4. Importance of Epithelial-Mesenchymal Transition (EMT) in the Pathology of IPF

EMT regulates different processes during the early stages of development of most organisms. However, it also plays a role in adult organisms and in the pathology of certain diseases such as organ fibrosis and cancer [47][48]. EMT is a process mainly controlled by three families of transcription factors, namely, Snail1/2, Zeb1/Zeb2, and helix-loop-helix, which intervene in repressing E-cadherin expression and inducing mesenchymal gene expression [49][50][51]. Regarding IPF, it is characterized by presenting fibroblast foci localized in sub-epithelial layers close to areas of alveolar epithelial cell injury and repair, which promote abnormal epithelial-mesenchymal interactions and increase proliferation of fibroblast associated with an excessive synthesis of collagen and ECM [52]. In spite of all this information, the origin and activation process of fibroblasts/myofibroblasts during the pathogenesis of IPF remain undefined and controversial to this day. In 2005, Willis et al. [53], using TGFβ, showed for the first time the transition of alveolar epithelial cells (AECs) to myofibroblast through EMT. A year later, the mechanism involved with fibroblast accumulation during fibrogenesis in IPF was reported. It was revealed that AECs were fibroblasts´ progenitors in vivo through EMT and that ECM was a key regulator of this process [54]. Additionally, it is well known now that EMT is involved in the exacerbated fibroblastic response during epithelial regeneration, a hallmark in the pathology of IPF [55]. The importance of AECs also derived from their role during the epithelial-mesenchymal switch, which induces alterations in their morphology, cellular architecture, and adhesion capacity, conferring on them a higher capacity for migration and resistance to apoptosis.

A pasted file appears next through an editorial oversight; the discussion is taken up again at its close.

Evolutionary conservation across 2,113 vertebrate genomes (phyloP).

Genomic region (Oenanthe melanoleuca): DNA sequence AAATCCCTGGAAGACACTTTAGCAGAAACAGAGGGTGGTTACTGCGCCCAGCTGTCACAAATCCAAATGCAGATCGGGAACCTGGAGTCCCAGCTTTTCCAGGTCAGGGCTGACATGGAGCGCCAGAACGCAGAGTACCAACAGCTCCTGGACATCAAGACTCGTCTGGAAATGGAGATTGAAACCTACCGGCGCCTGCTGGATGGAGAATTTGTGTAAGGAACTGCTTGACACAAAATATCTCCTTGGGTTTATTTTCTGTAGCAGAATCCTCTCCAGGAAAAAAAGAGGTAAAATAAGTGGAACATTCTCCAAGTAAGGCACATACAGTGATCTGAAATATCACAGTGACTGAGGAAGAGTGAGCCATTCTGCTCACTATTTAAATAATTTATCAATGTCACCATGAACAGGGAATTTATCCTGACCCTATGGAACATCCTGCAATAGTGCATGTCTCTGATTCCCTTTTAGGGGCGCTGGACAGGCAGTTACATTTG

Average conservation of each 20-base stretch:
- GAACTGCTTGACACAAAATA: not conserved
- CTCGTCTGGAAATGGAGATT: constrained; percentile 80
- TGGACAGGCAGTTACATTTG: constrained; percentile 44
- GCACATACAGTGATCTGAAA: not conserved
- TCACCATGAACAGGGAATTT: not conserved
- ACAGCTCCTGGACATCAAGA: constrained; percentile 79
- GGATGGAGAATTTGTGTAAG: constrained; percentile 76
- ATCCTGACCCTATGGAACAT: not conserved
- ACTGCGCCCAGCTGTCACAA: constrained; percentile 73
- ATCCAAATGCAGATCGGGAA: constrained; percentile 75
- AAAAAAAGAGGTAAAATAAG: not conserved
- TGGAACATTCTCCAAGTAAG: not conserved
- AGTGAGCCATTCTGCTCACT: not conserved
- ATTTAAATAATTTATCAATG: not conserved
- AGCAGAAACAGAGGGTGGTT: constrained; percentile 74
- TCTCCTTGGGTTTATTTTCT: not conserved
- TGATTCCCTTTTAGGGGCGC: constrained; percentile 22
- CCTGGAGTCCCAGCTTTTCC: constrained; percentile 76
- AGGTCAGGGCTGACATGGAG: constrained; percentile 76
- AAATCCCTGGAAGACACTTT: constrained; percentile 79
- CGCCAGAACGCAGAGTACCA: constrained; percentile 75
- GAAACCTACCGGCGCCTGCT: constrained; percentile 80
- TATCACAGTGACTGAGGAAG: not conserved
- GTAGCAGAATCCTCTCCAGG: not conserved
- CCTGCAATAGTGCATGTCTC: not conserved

5. MicroRNAs with Pro-Fibrotic Properties and with Regulatory Activity of Signaling Pathways Linked with IPF